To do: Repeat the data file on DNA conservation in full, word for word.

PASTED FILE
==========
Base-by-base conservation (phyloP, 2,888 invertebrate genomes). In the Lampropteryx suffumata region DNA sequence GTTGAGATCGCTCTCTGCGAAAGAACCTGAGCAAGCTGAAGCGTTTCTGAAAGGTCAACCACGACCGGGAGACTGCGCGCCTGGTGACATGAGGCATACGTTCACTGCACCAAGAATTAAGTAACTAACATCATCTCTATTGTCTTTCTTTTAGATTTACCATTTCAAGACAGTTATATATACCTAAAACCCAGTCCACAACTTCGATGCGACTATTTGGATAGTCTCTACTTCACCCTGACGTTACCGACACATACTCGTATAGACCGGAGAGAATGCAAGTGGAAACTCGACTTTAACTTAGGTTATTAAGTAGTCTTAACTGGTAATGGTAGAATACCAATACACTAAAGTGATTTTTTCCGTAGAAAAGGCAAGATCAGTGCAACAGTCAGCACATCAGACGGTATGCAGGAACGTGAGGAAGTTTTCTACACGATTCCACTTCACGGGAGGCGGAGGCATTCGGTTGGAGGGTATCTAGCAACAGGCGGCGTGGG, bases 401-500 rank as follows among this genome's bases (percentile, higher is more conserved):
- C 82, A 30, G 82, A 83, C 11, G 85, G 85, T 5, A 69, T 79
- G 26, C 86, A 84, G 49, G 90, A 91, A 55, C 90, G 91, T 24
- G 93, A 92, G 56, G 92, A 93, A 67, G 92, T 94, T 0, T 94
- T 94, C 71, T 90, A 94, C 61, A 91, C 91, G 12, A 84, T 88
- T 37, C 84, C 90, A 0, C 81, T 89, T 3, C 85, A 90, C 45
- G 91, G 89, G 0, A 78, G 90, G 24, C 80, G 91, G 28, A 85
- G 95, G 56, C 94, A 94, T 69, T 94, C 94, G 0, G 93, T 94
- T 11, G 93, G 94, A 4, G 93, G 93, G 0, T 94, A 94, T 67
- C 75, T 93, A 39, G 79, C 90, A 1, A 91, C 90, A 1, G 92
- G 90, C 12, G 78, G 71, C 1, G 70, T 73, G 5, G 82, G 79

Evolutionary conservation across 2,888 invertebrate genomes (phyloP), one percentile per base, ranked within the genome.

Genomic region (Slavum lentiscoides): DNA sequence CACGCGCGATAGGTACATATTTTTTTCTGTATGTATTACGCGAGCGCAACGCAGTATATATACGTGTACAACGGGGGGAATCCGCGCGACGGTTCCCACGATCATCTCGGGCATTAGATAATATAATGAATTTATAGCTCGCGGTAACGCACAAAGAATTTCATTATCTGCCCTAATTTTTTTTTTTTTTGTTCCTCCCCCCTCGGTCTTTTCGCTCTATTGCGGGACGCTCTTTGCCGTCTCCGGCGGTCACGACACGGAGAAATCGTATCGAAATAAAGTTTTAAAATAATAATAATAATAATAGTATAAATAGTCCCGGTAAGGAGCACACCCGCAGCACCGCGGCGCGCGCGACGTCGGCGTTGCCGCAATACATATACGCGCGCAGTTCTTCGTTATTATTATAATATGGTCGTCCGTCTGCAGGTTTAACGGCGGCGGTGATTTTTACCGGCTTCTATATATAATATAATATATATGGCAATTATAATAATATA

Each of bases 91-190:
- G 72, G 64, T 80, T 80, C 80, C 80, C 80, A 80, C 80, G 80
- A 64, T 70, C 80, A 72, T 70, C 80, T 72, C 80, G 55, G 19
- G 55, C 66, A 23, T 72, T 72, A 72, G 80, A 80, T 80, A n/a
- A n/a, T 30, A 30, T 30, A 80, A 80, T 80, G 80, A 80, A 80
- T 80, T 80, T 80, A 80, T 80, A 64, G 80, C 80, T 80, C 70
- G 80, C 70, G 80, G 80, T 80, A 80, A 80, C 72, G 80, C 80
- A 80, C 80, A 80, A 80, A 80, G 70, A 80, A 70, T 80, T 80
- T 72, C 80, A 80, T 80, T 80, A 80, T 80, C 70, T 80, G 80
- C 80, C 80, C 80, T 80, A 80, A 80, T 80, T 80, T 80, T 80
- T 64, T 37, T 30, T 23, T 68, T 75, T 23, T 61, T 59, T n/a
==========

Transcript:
Base-by-base conservation (phyloP, 2,888 invertebrate genomes). In the Lampropteryx suffumata region DNA sequence GTTGAGATCGCTCTCTGCGAAAGAACCTGAGCAAGCTGAAGCGTTTCTGAAAGGTCAACCACGACCGGGAGACTGCGCGCCTGGTGACATGAGGCATACGTTCACTGCACCAAGAATTAAGTAACTAACATCATCTCTATTGTCTTTCTTTTAGATTTACCATTTCAAGACAGTTATATATACCTAAAACCCAGTCCACAACTTCGATGCGACTATTTGGATAGTCTCTACTTCACCCTGACGTTACCGACACATACTCGTATAGACCGGAGAGAATGCAAGTGGAAACTCGACTTTAACTTAGGTTATTAAGTAGTCTTAACTGGTAATGGTAGAATACCAATACACTAAAGTGATTTTTTCCGTAGAAAAGGCAAGATCAGTGCAACAGTCAGCACATCAGACGGTATGCAGGAACGTGAGGAAGTTTTCTACACGATTCCACTTCACGGGAGGCGGAGGCATTCGGTTGGAGGGTATCTAGCAACAGGCGGCGTGGG, bases 401-500 rank as follows among this genome's bases (percentile, higher is more conserved):
- C 82, A 30, G 82, A 83, C 11, G 85, G 85, T 5, A 69, T 79
- G 26, C 86, A 84, G 49, G 90, A 91, A 55, C 90, G 91, T 24
- G 93, A 92, G 56, G 92, A 93, A 67, G 92, T 94, T 0, T 94
- T 94, C 71, T 90, A 94, C 61, A 91, C 91, G 12, A 84, T 88
- T 37, C 84, C 90, A 0, C 81, T 89, T 3, C 85, A 90, C 45
- G 91, G 89, G 0, A 78, G 90, G 24, C 80, G 91, G 28, A 85
- G 95, G 56, C 94, A 94, T 69, T 94, C 94, G 0, G 93, T 94
- T 11, G 93, G 94, A 4, G 93, G 93, G 0, T 94, A 94, T 67
- C 75, T 93, A 39, G 79, C 90, A 1, A 91, C 90, A 1, G 92
- G 90, C 12, G 78, G 71, C 1, G 70, T 73, G 5, G 82, G 79

Evolutionary conservation across 2,888 invertebrate genomes (phyloP), one percentile per base, ranked within the genome.

Genomic region (Slavum lentiscoides): DNA sequence CACGCGCGATAGGTACATATTTTTTTCTGTATGTATTACGCGAGCGCAACGCAGTATATATACGTGTACAACGGGGGGAATCCGCGCGACGGTTCCCACGATCATCTCGGGCATTAGATAATATAATGAATTTATAGCTCGCGGTAACGCACAAAGAATTTCATTATCTGCCCTAATTTTTTTTTTTTTTGTTCCTCCCCCCTCGGTCTTTTCGCTCTATTGCGGGACGCTCTTTGCCGTCTCCGGCGGTCACGACACGGAGAAATCGTATCGAAATAAAGTTTTAAAATAATAATAATAATAATAGTATAAATAGTCCCGGTAAGGAGCACACCCGCAGCACCGCGGCGCGCGCGACGTCGGCGTTGCCGCAATACATATACGCGCGCAGTTCTTCGTTATTATTATAATATGGTCGTCCGTCTGCAGGTTTAACGGCGGCGGTGATTTTTACCGGCTTCTATATATAATATAATATATATGGCAATTATAATAATATA

Each of bases 91-190:
- G 72, G 64, T 80, T 80, C 80, C 80, C 80, A 80, C 80, G 80
- A 64, T 70, C 80, A 72, T 70, C 80, T 72, C 80, G 55, G 19
- G 55, C 66, A 23, T 72, T 72, A 72, G 80, A 80, T 80, A n/a
- A n/a, T 30, A 30, T 30, A 80, A 80, T 80, G 80, A 80, A 80
- T 80, T 80, T 80, A 80, T 80, A 64, G 80, C 80, T 80, C 70
- G 80, C 70, G 80, G 80, T 80, A 80, A 80, C 72, G 80, C 80
- A 80, C 80, A 80, A 80, A 80, G 70, A 80, A 70, T 80, T 80
- T 72, C 80, A 80, T 80, T 80, A 80, T 80, C 70, T 80, G 80
- C 80, C 80, C 80, T 80, A 80, A 80, T 80, T 80, T 80, T 80
- T 64, T 37, T 30, T 23, T 68, T 75, T 23, T 61, T 59, T n/a